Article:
Detritus material in forest watersheds is the major terrestrial source of dissolved organic matter (DOM) and disinfection byproduct (DBP) precursors in water bodies used as drinking water sources and is also a fuel that can ignite wildfires. In these watersheds, hot temperatures and dry conditions increase the likelihood of high-severity wildfires. To help reduce this risk, low-severity prescribed burning is used as a forest management practice to reduce fuel loads from forest floor detritus material. In either high- or low-severity fires, DOM exported to source waters from managed watersheds is likely to have different characteristics and treatability compared to DOM exported from unburned watersheds. These potential source water quality changes may require that drinking water utilities adapt their treatment processes to account for these changes. Modeling and decision support tools can help explore treatability and adaptation strategies for these impacted water systems.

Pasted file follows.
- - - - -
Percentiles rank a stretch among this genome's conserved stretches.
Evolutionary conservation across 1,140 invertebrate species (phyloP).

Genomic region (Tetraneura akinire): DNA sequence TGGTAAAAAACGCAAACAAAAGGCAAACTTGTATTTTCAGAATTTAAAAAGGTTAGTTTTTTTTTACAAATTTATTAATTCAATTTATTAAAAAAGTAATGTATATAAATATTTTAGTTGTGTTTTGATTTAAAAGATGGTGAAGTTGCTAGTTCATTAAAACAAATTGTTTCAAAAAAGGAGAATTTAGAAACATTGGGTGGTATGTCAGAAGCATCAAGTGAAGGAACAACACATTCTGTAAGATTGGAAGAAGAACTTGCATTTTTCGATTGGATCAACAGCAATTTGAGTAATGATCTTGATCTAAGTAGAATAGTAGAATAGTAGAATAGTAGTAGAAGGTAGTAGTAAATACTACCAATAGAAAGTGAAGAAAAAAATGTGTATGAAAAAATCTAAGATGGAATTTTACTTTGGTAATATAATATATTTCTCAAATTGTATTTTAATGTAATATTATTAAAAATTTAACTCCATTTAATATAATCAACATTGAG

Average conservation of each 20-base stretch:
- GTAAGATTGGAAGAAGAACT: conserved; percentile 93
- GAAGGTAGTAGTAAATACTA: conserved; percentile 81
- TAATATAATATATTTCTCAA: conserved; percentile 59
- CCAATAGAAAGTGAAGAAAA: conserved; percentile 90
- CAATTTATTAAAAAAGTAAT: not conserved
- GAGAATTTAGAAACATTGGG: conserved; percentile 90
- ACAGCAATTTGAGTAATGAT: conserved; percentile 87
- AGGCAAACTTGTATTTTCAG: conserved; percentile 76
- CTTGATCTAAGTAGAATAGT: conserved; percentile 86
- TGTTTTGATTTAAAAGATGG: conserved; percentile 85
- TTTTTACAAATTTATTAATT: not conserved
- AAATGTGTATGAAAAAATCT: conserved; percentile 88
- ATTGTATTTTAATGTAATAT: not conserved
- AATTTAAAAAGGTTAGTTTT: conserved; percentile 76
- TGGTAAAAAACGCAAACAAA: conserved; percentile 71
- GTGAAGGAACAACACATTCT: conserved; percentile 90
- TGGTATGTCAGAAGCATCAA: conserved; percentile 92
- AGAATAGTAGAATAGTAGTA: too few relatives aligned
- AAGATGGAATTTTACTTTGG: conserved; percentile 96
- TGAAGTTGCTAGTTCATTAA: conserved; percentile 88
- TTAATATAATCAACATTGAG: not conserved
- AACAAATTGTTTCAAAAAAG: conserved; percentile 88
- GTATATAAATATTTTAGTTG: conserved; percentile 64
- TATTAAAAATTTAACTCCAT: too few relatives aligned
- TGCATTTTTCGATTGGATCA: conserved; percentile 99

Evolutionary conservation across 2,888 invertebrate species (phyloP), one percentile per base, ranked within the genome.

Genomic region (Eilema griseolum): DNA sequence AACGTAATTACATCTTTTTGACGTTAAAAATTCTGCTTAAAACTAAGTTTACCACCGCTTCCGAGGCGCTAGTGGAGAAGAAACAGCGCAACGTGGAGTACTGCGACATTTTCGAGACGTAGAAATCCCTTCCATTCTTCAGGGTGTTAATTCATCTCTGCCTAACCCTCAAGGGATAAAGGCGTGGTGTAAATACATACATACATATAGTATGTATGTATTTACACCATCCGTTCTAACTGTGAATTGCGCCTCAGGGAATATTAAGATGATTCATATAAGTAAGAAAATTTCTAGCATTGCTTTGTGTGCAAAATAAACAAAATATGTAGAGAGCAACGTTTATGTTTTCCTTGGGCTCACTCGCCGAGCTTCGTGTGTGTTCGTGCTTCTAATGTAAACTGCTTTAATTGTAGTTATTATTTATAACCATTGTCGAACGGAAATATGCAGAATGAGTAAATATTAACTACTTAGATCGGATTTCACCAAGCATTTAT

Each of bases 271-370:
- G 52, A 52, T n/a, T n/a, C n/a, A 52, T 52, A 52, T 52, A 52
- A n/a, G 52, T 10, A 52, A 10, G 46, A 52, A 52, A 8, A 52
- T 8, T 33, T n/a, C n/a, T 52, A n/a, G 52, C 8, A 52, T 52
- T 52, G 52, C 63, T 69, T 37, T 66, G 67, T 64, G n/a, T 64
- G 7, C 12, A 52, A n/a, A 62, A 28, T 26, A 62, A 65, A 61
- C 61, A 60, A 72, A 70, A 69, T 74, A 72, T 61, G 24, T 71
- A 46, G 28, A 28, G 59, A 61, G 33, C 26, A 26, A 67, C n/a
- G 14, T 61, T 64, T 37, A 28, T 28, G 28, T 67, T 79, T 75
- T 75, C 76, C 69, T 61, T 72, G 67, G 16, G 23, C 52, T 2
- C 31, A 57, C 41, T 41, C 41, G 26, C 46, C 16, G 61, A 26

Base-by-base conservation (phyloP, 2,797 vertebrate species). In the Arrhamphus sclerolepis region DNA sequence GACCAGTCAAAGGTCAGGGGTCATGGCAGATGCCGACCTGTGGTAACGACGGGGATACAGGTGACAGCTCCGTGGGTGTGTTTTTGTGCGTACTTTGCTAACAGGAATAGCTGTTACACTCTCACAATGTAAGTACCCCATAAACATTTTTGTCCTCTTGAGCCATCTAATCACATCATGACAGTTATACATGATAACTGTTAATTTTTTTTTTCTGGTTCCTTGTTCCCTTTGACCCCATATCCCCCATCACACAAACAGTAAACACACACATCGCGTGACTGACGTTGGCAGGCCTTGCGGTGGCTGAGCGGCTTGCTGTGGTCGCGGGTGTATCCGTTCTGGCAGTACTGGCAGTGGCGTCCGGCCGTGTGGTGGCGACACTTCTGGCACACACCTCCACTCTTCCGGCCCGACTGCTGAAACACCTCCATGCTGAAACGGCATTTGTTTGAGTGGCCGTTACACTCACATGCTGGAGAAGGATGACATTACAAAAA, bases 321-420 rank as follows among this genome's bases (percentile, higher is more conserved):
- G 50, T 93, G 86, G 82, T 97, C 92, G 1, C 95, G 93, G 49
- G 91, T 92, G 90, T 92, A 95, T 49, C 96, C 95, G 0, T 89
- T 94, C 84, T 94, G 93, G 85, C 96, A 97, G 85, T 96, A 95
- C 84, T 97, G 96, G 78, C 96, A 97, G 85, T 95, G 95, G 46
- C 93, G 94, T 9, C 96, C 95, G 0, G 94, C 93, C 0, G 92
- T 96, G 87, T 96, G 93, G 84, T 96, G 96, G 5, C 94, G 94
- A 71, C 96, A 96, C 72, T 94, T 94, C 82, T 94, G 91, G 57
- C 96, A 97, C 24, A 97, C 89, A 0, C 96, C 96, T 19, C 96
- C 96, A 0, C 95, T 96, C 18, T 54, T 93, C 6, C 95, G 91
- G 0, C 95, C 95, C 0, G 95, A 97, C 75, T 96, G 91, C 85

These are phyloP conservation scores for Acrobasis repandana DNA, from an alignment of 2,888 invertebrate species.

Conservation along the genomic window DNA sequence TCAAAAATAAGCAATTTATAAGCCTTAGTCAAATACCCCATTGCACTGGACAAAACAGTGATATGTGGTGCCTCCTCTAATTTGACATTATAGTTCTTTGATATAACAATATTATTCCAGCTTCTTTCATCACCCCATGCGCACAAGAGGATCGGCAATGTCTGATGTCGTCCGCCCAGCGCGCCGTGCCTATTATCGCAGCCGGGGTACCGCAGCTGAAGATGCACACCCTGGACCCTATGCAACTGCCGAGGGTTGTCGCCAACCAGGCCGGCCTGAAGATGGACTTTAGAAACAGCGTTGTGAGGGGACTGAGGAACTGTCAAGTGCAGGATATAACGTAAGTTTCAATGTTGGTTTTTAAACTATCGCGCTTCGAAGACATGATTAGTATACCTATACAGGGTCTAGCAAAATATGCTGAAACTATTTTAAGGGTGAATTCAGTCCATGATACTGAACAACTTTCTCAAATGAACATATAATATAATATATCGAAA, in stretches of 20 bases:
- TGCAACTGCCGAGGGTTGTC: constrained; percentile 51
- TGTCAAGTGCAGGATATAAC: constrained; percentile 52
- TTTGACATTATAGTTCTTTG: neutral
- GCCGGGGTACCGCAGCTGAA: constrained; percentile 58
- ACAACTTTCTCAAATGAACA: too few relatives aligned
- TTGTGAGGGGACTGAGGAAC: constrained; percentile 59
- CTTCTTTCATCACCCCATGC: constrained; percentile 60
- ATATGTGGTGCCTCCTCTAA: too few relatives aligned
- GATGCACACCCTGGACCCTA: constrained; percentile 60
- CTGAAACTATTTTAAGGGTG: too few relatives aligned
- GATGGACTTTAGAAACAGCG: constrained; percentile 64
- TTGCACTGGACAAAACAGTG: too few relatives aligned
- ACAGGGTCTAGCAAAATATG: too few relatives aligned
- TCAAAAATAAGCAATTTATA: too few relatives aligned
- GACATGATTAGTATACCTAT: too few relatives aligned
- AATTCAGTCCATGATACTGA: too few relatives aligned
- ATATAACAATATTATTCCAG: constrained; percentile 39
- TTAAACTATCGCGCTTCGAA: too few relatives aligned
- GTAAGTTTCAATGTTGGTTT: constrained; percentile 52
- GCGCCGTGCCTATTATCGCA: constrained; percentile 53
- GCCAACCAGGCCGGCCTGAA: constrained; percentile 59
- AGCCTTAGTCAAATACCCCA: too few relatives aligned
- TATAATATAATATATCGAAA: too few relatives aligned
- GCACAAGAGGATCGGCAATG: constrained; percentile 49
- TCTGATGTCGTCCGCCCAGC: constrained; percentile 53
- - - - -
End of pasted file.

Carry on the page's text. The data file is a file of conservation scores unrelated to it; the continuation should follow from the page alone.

Sep 29, 2020
Alex T. Chow, Fernando L. Rosario-Ortiz, Joseph Kasprzyk
Fire Effects, Ecological - Second Order, Water, Fuels, Fuel Treatments & Effects, Prescribed Fire-use treatments